In terms of the researcher workflow (and repository managers) and relevant use cases – researcher/author career movement often means a replication or rediscovery/duplication of existing repository content in another repository. This is of course IR centric rather than discipline archives. I didn’t feel that this was captured in the use cases but perhaps this is of less interest in the requirements.

    • Comment on 12. Preservation on March 14th, 2017

      This raises the question of whether repositories should have a similar system for archiving similar to the way that the CLOCKSS system does for published articles.

    • The key issue here will be the ability to recognise updates. This functionality is already in place via Cross Mark for published articles. The DOI would seem to be the key tool here. If CrossRef have not already been included in this conversation it would be worth involving them.

    • This type of function can also be associated with services such as Impact story or Altmetrics. A fundamental decision that needs to be made is if repositories or repository networks should have a “preferred provider” that they partner with or if they should just have an open API that allows other services to build on them.

    • The need here is to be able to seamlessly interact with services such as Publons for peer review credit, Academic Karma for peer review on preprints and with overlay journals such as Discrete Analysis http://discreteanalysisjournal.com/. What is important is that not every repository has to forge these associations themselves, but that they can be negotiated at a global level.

    • The need here is to be able to seamlessly interact with services such as Publons for peer review credit, Academic Karma for peer review on preprints and with overlay journals such as Discrete Analysis http://discreteanalysisjournal.com/. What is important is that not every repository has to forge these associations themselves, but that they can be negotiated at a global level.

    • Comment on 4. Recognizing the user on March 14th, 2017

      Is there a reason here why you would not explicitly mention ORCID? Obviously there are still publisher specific IDs being used but increasingly it would seem important to coalesce around just one identifier

    • Comment on 3. Discovering usage rights on March 14th, 2017

      The use of licenses other than CC has been hugely detrimental to this (such as publisher specific licenses eg https://www.elsevier.com/about/company-information/policies/open-access-licenses) . I’d like to see a statement that indicates that these should not be used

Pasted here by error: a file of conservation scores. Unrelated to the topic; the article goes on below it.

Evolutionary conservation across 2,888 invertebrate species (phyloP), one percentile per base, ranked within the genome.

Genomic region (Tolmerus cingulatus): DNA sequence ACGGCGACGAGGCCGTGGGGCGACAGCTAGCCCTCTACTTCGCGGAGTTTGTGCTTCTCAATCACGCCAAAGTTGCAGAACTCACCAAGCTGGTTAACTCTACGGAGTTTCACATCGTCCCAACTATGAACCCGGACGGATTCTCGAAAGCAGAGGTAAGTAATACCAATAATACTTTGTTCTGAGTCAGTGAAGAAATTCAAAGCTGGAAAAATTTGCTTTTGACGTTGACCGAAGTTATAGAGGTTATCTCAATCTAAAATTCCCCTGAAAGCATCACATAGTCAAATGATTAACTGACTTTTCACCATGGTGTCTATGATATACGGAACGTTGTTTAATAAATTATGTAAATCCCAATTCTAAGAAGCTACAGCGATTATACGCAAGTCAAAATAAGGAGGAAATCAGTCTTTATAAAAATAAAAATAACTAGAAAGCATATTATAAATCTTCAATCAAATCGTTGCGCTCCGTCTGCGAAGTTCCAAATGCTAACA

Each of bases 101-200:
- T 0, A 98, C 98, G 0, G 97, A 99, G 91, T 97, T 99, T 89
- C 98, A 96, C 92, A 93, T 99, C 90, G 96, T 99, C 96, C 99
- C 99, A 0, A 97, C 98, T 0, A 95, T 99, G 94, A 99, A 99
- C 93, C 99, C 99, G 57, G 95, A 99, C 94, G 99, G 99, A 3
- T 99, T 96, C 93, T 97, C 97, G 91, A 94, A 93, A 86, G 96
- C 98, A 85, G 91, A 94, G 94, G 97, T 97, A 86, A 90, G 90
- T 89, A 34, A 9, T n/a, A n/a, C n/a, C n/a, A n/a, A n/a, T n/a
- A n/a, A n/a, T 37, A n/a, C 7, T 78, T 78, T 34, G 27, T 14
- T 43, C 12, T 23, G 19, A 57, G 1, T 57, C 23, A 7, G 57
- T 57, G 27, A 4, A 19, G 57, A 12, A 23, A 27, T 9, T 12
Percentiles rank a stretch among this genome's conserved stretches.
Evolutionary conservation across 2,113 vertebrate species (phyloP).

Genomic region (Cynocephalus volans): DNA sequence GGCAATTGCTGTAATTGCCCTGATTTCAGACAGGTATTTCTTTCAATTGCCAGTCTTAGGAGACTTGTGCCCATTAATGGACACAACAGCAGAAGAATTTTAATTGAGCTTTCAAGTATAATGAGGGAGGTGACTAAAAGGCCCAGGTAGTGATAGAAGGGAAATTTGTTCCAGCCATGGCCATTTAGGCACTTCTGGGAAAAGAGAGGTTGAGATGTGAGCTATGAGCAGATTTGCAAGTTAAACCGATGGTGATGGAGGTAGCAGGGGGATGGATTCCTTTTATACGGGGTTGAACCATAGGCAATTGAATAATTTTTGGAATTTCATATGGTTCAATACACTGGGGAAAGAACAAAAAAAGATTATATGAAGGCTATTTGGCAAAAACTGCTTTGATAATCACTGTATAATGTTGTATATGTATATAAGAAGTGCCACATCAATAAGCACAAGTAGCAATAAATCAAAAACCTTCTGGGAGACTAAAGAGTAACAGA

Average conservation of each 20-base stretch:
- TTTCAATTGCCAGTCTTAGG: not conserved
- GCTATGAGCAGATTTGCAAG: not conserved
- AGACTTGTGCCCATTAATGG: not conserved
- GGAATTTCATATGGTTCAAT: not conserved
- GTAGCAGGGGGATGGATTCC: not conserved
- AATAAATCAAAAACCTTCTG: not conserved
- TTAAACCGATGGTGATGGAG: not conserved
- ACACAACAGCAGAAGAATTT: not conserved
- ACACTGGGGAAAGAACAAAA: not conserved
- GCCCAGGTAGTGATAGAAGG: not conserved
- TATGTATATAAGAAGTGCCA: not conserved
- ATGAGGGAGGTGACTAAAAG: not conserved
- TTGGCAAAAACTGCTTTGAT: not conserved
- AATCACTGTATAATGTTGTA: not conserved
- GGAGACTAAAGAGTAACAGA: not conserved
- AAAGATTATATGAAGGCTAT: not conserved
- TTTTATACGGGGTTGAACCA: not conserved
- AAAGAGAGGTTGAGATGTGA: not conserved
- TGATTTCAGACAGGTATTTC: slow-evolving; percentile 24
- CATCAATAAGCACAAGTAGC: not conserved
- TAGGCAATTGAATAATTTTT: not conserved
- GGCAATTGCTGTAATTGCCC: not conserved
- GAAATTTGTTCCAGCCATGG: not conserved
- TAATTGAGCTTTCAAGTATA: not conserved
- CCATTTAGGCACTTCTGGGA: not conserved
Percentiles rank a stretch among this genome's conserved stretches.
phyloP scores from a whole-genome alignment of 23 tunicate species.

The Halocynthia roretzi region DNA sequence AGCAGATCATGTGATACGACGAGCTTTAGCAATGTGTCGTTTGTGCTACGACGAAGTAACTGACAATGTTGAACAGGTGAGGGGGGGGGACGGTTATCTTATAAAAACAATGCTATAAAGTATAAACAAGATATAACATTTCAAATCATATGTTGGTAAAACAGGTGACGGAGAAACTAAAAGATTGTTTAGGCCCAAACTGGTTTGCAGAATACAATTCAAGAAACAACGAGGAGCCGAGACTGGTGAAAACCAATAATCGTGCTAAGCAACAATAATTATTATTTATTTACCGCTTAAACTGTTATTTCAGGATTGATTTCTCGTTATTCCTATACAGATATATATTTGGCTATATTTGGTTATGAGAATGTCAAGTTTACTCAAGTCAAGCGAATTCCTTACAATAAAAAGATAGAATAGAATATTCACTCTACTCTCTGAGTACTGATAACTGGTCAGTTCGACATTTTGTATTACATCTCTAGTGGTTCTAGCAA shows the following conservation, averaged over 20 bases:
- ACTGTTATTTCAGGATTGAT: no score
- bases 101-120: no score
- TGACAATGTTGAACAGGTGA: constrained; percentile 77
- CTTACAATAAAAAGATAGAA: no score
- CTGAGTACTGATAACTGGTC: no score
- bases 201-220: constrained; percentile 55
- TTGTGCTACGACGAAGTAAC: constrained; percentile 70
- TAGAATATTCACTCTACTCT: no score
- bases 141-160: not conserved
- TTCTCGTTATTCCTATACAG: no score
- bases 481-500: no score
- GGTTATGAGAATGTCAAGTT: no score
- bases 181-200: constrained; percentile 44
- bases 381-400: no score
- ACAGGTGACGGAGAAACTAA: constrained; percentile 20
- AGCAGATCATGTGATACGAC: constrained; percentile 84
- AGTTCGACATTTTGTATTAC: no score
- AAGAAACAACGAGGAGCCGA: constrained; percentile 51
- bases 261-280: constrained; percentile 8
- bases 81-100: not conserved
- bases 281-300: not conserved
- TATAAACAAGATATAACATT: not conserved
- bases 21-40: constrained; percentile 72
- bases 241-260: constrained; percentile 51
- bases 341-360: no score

• I am not clear exactly what is being required here – is there a need for a new mechanism or can this issue be handled by resolving to DOIs?

    • I completely agree that the metadata are a vital infrastructure – in fact the key infrastructure that ties all of the scholarly record together. In our view the lack of uniform metadata for most items in repositories and its inconsistent application across repositories is one of the fundamental reasons why there is poor visibility of repositories. This is a specific focus for us in Australasia this year

    • Comment on Introduction on March 14th, 2017

      I appreciate the point that metadata have to be uniform for machines but would suggest that there may need to be more discussion of the point that a human’s ability to be flexible allows them to easily overcome diverse user interfaces. I think, especially internationally, we can’t expect that users will tolerate a multitude of interfaces. They also are increasingly unwilling to tolerate interfaces that are not as nimble as what they use in other areas of their life. Increasingly, being able to access resources from places other than a desktop has to be a priority if repositories are to remain relevant

    • Comment on What have we missed? on March 14th, 2017

      A key role for repositories has to be able to reach out beyond the scholarly community. We know that many organisations and individuals outside of academia use repository content. One possible role for the future would seem to be the need to provide a level of interpretation of content for non specialist users.

      Repositories have a role to play in the academic credit system and incentive structure that is not currently addressed and which is currently dominated by publication in journals with specific impact factors. A way of getting integrated into the the incentive structure is needed to ensure that repositories become part of the scholarly workflow

      I didn’t see a discussion of the need to handle the many different types of outputs that are now recognised as being scholarly work. Innovating in handling these outputs would seem to be an essential function and a use case could be built around the integration of different types of content with each other in repositories

Source: http://comment.coar-repositories.org/comments-by-commenter/